Georgia election board chairman to be replaced by a new Republican

Matt Mashburn opposed investigation of Brad Raffensperger.

The acting chairman of the State Election Board, Matt Mashburn, who voted this month against investigating Georgia Secretary of State Brad Raffensperger’s handling of the 2020 presidential election, will soon be replaced.

The Republican-led state Senate intends to appoint a different person to serve as its representative on the board, which handles allegations of fraud and complaints about voting problems, according to two people with knowledge of the plan who wouldn’t discuss it publicly.

Mashburn, an attorney and Republican Party poll watcher before joining the State Election Board in 2020, opposed opening an inquiry into Raffensperger’s oversight of Fulton County’s audit of the presidential election. The board deadlocked 2-2 earlier this month, defeating the proposal.

Three statewide vote counts found that Democrat Joe Biden won the election against Republican Donald Trump by about 12,000 votes in Georgia.

Republican critics of Raffensperger crowded the board’s meeting, but Mashburn said state law doesn’t explicitly allow the board to investigate elected statewide officials. Mashburn and the rest of the board then voted unanimously to ask the General Assembly to clarify its powers.

Mashburn, whose two-year term expired earlier this year, declined to comment on whether his votes had anything to do with his ouster. Mashburn was told he would be replaced before this month’s election board meeting. He was originally appointed to the board by former Republican Lt. Gov. Geoff Duncan.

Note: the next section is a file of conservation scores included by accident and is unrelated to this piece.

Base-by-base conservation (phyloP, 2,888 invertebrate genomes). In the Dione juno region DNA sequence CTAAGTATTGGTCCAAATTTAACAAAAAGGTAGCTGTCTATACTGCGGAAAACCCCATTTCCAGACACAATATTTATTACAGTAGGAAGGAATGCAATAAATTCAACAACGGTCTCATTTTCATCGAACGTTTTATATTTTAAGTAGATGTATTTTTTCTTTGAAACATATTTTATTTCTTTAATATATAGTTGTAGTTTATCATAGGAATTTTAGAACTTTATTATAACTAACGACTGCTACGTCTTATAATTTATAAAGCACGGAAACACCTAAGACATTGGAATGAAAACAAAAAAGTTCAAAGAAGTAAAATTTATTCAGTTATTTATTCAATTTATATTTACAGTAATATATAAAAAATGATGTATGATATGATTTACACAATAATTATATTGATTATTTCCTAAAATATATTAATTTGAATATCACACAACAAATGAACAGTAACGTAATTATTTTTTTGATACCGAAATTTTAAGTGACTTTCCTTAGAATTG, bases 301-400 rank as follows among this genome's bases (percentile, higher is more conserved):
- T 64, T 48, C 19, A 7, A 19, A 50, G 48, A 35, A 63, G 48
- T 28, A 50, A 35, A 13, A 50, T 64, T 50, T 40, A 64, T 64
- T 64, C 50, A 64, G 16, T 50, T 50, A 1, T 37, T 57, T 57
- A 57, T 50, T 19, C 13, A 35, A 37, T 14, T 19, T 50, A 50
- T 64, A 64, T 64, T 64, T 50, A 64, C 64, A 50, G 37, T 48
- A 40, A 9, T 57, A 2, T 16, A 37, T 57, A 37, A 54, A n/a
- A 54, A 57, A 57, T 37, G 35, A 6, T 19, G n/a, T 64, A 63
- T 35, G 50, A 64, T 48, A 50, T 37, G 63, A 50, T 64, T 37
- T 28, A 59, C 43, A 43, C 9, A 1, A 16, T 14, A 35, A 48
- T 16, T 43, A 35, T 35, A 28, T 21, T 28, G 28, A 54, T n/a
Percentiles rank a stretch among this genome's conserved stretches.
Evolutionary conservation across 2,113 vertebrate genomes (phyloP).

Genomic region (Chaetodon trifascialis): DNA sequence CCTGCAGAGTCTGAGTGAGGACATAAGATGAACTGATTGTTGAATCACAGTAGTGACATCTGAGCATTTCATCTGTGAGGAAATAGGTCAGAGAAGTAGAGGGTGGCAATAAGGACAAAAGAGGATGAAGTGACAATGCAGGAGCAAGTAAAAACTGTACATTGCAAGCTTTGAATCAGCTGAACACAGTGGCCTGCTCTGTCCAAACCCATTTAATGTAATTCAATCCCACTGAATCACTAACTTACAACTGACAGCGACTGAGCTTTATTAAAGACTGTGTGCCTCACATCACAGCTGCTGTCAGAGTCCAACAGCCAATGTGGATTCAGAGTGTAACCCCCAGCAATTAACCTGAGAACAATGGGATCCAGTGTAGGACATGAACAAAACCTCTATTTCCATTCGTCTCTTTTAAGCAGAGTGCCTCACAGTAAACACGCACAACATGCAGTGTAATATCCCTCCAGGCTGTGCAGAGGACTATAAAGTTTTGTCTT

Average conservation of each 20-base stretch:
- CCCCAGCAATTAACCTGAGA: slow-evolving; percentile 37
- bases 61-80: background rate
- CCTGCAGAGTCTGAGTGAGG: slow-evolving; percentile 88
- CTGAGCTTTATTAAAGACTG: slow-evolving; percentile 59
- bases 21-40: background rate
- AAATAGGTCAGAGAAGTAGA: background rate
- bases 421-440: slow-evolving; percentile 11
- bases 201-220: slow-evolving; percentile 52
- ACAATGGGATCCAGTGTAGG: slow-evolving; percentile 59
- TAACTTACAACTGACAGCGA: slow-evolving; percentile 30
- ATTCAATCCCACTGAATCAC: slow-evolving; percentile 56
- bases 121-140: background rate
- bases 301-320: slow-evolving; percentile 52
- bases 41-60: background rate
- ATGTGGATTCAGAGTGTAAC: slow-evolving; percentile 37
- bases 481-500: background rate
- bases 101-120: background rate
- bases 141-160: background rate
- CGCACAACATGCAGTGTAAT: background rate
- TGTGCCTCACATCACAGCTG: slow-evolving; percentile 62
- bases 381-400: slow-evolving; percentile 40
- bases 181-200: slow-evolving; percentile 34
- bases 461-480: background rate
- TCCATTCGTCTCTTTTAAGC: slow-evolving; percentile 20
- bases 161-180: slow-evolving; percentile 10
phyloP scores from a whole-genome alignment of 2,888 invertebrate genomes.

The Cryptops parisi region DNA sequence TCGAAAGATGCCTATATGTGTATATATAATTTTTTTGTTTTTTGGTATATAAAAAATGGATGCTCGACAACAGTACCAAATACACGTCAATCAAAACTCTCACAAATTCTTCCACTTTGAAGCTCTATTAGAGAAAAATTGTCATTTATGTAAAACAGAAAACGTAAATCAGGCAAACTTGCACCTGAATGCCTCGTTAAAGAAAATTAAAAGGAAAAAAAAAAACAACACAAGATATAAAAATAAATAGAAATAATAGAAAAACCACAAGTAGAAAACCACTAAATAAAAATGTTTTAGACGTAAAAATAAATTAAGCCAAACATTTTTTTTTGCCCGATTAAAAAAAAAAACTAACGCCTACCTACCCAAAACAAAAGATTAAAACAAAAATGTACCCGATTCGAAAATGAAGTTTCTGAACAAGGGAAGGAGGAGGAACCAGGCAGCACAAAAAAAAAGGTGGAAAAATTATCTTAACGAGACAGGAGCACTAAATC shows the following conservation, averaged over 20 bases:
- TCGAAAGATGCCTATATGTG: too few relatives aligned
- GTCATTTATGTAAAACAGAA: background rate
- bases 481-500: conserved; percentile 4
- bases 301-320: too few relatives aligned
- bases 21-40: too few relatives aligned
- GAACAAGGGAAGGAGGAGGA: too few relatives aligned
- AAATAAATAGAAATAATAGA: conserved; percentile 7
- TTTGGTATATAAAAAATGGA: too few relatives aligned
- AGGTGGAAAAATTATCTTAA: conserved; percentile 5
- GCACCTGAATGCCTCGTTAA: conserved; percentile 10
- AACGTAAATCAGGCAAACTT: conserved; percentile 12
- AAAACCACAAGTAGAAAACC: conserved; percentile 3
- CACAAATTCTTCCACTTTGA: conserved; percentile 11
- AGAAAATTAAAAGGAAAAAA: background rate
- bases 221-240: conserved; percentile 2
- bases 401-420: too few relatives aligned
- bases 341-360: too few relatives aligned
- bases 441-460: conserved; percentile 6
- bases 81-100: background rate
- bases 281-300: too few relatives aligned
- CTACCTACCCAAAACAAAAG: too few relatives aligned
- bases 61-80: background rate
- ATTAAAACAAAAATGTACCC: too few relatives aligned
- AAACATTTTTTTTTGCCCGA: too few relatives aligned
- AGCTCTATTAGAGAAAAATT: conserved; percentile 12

“It was the highest pleasure and honor to serve under two lieutenant governors. I’m confident the board’s work will continue,” Mashburn said Tuesday.

Lt. Gov. Burt Jones, the Republican president of the state Senate who has criticized Raffensperger, will play a role in choosing Mashburn’s successor. Jones declined to comment.

Both Raffensperger and Jones are potential Republican candidates for governor in 2026, and Jones recently launched an attack ad accusing Raffensperger of going “missing” on elections security.

GOP activists demanded that Mashburn and the other members of the Republican-controlled election board target Raffensperger.

“No one is above the law in a democracy ... and that includes the secretary of state,” Amanda Prettyman of Macon said during public comments to the board. “If you don’t help hold him accountable, who will? Is he accountable to no one?”

The State Election Board has repeatedly dismissed allegations of illegal ballot collection, dead voters and fraud but faulted Fulton County this summer for human errors during its audit of the 2020 election, including over 3,000 double-counted or misallocated ballots. The problems didn’t change the overall results of the statewide audit.

“The election wasn’t stolen, and our office is surprised to see particular members of the State Election Board laying the foundation to discredit the next election,” Deputy Secretary of State Jordan Fuchs said after the board’s vote. “Once again, we don’t cater to election deniers, and we will continue to focus on a smooth, secure and accurate 2024 election.”

Senate leaders haven’t announced who they will nominate to replace Mashburn during next year’s legislative session.

The five-member board includes four Republicans, appointed by the Senate, the House, the Republican Party and Gov. Brian Kemp. The board has one member appointed by the Democratic Party.

The board has been operating without a permanent chairman since Bill Duffey resigned in September, leaving it with four members. Kemp hasn’t chosen a replacement for Duffey. If Kemp doesn’t appoint a new chairman before the legislative session begins in January, the General Assembly will have the power to do so.